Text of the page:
If I only receive Social Security can I be sued? 9 Answers as of February 13, 2014
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Kirby G. Moss PC
| Kirby G. Moss
You can be sued, collecting from you may be difficult however. Social security payments cannot be garnished, but bank accounts in which they are deposited can be.
Answer Applies to: Indiana
Patrick W. Currin, Attorney at Law
| Patrick Currin
Yes, but collecting a judgment against you may be difficult. If you have no other income, you may be immune to wage garnishment, but your assets can be used to satisfy a judgment as well.
Answer Applies to: California
Resnick & Moss, P.C.
| Mark Bredow
Yes, you can. If a creditor obtains a judgment against you, your Social Security Income should be exempt (protected) from garnishment if you do not deposit your Social Security Income into an account that is shared by another person. A creditor with a judgment against you may however garnish any other income or wages you have, or attach personal or real property that you own to collect the debt.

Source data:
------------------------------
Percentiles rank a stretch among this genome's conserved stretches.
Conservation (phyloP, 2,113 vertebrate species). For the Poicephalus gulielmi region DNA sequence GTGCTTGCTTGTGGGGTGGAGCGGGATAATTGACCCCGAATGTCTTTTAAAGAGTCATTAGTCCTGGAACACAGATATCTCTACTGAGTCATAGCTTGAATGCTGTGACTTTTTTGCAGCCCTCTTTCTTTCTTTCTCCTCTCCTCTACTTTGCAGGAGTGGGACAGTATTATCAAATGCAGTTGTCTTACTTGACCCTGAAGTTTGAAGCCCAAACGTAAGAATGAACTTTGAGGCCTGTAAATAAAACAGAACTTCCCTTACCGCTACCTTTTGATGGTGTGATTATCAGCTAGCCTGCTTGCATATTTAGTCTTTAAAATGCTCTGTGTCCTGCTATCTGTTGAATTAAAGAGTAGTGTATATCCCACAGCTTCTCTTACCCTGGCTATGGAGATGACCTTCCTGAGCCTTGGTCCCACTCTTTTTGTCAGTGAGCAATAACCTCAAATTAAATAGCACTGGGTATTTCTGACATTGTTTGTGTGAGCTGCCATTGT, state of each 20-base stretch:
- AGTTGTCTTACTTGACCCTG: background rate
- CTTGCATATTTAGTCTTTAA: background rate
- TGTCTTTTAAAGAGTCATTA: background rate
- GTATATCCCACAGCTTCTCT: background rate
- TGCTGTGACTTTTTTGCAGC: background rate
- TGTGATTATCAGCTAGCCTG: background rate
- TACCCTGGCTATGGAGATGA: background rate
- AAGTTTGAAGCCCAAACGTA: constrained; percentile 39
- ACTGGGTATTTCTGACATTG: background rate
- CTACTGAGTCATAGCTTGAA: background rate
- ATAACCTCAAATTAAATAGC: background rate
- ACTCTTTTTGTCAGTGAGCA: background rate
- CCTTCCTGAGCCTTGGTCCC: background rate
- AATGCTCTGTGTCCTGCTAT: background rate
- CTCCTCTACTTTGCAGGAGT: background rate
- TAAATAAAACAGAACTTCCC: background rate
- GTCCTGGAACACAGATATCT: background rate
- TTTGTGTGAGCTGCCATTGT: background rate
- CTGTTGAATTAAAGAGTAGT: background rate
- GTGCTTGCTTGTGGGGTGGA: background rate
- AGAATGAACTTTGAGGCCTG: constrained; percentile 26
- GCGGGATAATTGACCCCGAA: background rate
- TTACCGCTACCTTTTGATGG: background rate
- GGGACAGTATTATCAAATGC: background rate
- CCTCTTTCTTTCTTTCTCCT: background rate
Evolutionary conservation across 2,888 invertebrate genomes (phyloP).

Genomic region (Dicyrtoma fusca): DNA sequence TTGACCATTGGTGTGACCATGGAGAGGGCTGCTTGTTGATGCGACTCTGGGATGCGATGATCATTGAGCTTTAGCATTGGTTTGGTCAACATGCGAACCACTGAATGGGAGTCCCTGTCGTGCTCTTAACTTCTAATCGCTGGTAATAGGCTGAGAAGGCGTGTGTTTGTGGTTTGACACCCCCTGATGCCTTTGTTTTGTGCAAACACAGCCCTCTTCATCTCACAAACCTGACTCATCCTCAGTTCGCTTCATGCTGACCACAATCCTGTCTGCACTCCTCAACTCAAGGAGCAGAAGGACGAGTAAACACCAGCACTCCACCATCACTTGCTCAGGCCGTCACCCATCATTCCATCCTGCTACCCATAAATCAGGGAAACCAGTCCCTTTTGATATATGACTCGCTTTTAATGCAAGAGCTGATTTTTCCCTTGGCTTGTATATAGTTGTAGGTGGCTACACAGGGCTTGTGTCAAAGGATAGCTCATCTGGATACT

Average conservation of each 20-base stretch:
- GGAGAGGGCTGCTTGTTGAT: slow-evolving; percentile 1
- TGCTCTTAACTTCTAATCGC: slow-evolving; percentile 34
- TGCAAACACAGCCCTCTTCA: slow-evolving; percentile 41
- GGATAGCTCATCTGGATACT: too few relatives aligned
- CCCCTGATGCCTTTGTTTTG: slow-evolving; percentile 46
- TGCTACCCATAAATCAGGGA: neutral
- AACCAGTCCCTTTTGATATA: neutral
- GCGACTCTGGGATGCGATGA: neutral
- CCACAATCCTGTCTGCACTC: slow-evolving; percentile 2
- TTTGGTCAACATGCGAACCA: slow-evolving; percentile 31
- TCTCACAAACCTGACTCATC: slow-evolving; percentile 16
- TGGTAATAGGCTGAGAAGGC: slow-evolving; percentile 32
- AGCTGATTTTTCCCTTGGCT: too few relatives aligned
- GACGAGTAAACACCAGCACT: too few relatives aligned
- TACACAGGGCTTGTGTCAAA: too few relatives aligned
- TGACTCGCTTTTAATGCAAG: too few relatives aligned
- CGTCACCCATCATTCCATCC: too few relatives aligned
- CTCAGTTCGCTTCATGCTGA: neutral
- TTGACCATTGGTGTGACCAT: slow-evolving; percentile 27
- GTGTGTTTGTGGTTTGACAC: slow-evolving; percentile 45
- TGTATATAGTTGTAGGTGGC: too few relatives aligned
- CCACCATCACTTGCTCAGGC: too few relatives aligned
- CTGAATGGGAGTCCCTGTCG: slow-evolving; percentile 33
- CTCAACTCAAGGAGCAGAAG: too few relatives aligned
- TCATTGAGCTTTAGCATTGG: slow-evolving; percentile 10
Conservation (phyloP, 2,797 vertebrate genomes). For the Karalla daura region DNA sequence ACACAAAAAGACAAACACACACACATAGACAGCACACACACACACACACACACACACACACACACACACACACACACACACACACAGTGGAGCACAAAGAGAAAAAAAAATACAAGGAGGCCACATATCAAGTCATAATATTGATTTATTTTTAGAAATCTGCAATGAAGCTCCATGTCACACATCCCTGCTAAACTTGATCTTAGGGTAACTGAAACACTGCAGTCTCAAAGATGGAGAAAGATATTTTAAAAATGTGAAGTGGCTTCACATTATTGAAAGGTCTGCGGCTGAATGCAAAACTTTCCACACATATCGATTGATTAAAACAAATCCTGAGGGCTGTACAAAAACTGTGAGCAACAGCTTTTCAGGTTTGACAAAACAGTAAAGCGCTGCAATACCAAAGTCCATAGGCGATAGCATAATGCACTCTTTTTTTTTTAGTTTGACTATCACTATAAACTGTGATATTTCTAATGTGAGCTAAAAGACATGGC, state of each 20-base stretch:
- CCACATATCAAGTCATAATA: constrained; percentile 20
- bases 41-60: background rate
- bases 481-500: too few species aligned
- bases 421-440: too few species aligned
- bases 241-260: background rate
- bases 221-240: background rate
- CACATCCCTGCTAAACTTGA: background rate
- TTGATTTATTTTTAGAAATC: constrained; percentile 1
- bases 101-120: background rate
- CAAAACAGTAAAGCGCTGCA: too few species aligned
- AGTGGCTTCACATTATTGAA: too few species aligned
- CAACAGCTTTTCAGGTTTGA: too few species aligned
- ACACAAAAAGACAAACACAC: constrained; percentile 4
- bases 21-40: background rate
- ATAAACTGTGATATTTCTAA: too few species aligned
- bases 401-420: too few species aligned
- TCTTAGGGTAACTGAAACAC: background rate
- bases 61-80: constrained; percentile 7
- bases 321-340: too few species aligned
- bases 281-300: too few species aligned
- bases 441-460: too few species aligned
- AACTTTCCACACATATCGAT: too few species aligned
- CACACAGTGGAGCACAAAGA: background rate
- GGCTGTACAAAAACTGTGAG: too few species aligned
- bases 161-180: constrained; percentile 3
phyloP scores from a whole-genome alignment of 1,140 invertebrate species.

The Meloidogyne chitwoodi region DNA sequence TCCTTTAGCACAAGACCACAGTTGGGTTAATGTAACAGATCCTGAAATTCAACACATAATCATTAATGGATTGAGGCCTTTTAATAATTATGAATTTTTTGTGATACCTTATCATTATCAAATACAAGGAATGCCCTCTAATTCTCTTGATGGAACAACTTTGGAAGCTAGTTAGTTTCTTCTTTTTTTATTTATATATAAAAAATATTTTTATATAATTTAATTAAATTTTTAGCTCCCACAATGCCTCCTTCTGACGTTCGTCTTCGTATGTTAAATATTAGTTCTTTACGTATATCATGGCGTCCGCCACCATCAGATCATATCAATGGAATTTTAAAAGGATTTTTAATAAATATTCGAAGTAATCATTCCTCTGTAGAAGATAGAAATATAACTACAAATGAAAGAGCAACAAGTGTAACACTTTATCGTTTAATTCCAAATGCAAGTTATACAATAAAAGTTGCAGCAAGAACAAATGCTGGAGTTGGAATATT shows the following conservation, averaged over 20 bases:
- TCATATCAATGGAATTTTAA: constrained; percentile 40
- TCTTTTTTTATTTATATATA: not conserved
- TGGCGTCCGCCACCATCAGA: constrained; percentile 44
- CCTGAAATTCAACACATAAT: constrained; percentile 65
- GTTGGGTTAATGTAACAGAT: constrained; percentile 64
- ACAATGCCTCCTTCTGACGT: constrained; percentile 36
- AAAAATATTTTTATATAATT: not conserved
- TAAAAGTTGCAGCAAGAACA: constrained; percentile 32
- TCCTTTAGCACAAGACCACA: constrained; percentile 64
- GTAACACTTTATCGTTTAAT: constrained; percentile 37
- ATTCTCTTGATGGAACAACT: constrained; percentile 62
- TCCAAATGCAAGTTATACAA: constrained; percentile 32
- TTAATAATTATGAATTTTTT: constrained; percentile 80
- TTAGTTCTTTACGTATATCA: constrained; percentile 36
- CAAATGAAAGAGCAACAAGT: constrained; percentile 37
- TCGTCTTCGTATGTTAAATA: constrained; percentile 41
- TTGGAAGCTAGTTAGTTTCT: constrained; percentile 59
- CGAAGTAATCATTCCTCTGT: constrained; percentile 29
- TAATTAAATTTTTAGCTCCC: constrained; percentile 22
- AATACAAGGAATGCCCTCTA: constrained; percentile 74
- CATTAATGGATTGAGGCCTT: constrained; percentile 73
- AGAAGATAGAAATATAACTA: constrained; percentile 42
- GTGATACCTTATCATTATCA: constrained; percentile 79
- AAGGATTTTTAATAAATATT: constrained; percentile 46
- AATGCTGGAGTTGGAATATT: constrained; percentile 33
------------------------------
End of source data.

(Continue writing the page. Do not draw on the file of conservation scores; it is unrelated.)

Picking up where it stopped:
Answer Applies to: Michigan
| Larry P. Smith
Yes, you can be sued. However, if they get a judgment against you, they cannot garnish or attach to this income to pay the debt.
Answer Applies to: Illinois
Faletti Law Office PC
| Harold Faletti
You can be sued, but if a judgment is entered against you, you can prevent collection of the judgment from funds that are the proceeds of Social Security.
Answer Applies to: Colorado
Law Office of Joshua R.I. Cohen
| Joshua Cohen
Yes. Where you're income comes from has no effect on if you can be sued; it only affects the enforceability of a judgment. Social Security can't be touched by most creditors - but you can still be sued and have a judgment.
Answer Applies to: Connecticut
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